We employ periodic boundary conditions at the sides of the simulation volume. The bottommost layers (1nm wide) are fixed in order to prevent any rigid-body motion of the entire bicrystal during the indentation process. The next 1 nm at the bottom, as well as at the lateral sides, are thermostatted to 0.01 K via a velocity-scaling algorithm; this procedure is standard in indentation simulations.31,32 Before starting the indentation simulation, the systems are relaxed by energy relaxation; after an anneal at 30 K they are quenched again to temperatures below 1 K; final stresses are below 10 MPa.

The interatomic interactions are modeled with the help of the Al-Si potential by Saidi et al.33 There, the Al-Al interactions follow the well-established embedded-atom model of Mendelev et al.,34 while the Si-Si interactions are based on a modification of the renowned Stillinger-Weber potential.35 The interspecies Al-Si interaction term added by the AEAM potential correctly describes the Al-Si phase diagram and the heat of mixing;33 it also describes Al-Si interfaces satisfactorily.36 

We employ a spherical indenter with radius R = 7 nm. It is initially positioned centrally above the surface, and then moves with constant velocity of 20 m/s down into the bicrystal to a final depth of d = 7 nm. The indenter is modeled by a non-atomistic scheme,37 in which each atom is subject to a purely repulsive potential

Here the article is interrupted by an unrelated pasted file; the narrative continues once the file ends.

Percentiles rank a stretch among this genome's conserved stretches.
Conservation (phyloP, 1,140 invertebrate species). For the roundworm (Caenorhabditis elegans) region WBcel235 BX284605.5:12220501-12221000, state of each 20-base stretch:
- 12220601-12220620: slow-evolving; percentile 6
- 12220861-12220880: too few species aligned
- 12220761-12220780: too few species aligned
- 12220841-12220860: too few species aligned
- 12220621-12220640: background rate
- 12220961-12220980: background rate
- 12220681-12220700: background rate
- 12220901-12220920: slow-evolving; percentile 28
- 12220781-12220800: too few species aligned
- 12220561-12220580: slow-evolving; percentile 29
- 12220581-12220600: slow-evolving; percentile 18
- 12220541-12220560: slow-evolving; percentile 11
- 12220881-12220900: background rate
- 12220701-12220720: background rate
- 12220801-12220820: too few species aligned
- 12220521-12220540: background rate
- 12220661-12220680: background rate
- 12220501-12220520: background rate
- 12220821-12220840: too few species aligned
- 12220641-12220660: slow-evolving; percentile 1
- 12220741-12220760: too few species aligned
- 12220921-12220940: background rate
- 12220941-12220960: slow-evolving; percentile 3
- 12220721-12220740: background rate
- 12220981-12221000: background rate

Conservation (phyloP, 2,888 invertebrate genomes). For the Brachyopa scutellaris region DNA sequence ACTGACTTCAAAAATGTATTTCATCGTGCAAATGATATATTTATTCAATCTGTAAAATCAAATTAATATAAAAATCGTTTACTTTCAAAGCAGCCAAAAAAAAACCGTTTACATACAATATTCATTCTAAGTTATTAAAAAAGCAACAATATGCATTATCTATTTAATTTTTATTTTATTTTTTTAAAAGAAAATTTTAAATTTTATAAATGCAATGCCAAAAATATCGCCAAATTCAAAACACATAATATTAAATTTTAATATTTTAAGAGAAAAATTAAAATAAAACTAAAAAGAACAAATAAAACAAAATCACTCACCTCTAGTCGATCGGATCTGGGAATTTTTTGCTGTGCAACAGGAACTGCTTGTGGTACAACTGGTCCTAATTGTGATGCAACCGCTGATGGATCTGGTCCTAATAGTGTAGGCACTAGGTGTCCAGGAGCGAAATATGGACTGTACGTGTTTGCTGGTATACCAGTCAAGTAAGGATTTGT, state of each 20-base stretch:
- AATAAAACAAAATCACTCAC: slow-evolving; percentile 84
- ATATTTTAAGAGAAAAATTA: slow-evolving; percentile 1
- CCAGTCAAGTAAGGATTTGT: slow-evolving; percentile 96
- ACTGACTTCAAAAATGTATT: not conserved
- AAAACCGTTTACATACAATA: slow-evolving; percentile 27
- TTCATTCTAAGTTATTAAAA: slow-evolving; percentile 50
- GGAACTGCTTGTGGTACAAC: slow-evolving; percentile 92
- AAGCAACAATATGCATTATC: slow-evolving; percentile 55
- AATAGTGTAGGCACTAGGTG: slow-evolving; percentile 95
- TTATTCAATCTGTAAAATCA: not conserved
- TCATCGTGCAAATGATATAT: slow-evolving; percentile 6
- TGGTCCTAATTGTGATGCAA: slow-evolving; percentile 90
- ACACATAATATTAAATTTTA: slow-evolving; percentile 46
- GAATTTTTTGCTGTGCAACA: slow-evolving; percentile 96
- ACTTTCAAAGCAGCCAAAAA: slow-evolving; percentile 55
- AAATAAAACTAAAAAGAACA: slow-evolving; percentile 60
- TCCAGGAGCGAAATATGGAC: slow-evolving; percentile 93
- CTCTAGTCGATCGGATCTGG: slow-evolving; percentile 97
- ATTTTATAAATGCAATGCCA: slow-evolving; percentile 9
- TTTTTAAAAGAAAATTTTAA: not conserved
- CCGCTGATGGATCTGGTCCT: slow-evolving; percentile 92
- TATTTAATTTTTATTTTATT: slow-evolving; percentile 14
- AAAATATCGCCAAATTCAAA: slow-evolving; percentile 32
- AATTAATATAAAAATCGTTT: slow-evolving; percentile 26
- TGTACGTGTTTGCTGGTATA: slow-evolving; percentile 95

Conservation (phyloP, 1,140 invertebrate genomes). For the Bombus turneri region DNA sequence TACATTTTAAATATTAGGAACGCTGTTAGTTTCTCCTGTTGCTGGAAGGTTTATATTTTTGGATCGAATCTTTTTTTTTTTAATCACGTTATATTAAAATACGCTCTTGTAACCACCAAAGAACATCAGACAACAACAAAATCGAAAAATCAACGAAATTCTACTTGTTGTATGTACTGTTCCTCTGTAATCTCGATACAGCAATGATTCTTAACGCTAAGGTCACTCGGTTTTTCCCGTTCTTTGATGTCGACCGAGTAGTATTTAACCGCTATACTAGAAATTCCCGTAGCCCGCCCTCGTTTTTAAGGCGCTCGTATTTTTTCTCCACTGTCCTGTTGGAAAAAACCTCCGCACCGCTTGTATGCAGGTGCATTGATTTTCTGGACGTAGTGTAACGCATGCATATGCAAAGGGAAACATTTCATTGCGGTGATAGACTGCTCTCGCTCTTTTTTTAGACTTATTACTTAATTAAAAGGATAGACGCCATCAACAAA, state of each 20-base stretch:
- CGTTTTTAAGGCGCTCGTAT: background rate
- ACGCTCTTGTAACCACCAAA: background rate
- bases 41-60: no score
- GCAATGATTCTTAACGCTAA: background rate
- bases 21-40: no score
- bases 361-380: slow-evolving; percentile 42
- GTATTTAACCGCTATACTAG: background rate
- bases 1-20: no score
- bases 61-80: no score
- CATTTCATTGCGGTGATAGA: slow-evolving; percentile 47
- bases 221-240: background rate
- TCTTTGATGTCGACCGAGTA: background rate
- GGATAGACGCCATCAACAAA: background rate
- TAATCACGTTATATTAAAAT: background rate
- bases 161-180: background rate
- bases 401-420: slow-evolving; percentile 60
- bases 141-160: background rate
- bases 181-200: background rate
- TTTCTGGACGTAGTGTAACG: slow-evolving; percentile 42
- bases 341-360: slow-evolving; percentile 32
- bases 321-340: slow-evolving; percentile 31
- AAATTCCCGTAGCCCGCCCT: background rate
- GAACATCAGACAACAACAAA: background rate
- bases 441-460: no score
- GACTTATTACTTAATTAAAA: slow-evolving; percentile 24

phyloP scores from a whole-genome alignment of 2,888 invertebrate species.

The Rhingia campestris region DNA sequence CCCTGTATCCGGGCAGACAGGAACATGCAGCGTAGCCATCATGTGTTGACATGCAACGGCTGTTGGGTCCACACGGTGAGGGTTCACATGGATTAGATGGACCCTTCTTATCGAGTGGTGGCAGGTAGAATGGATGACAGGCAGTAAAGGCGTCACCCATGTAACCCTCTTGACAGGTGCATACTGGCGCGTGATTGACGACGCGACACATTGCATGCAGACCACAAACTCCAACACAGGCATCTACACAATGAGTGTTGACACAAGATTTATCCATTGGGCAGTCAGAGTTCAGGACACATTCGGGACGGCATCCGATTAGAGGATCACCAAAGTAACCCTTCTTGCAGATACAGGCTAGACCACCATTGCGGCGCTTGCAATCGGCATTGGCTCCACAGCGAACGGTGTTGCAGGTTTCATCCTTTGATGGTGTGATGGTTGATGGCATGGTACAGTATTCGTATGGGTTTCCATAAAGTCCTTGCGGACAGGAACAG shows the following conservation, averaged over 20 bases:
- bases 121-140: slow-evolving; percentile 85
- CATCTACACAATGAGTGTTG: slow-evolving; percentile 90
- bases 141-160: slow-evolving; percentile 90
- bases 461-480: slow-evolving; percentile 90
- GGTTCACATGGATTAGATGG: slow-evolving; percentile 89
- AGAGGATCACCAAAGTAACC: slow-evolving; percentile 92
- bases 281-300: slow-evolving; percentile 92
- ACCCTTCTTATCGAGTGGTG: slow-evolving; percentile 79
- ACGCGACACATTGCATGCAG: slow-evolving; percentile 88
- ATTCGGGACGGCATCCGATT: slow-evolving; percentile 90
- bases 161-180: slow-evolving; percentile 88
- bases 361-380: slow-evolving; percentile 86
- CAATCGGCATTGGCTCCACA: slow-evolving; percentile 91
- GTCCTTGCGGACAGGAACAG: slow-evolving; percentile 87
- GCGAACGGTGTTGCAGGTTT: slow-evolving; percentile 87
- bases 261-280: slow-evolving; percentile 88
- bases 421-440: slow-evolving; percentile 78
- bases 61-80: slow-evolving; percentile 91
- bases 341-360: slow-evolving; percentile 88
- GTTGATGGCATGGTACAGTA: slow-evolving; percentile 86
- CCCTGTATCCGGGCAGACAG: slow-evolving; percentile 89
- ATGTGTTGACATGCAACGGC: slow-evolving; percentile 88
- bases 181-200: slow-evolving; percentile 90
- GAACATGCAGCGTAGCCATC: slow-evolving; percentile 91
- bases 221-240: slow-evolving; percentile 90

V(r)=k(Rr)3,rR,
(1)

where r is the distance between the atom and the center of the indenter; for r > R, the force vanishes. The force constant has been chosen as k = 11.7 eV/ Å3, in agreement with previous studies.36,38

We employ the open-source code LAMMPS39 for the simulations, the Crystal Analysis Tool (CAT)40–42 for identification of crystal defects such as dislocations and OVITO43 for visualization of the simulation results.

Figs. 2d–f display the structure of the interface after relaxation. For the aligned Al(100)[010] interface, Fig. 2d, lattice mismatch leads to a striped interface with an average stripe width of 12 Å. Lines in [011¯] direction are created where the interatomic distance has been increased – up to 3.5 Å, as compared to the nearest-neighbor distance of 2.86 Å in Al – and the bonding correspondingly reduced. Such features are indicative of interface dislocations, i.e., dislocations with their dislocation line lying in the interface plane;29,44 these constitute hence no crystal defects but rather structural properties of the interface itself. They have been identified in several metal/ceramic interfaces.45–48 We provide a detailed view into this structure by zooming into the plane orthogonal to the stripes in Fig. 3. A number of point defects are generated on the Al interface which show up as locally hcp bonded atoms. On the Si side, we observe no point defects, which is plausible since Si is harder than Al.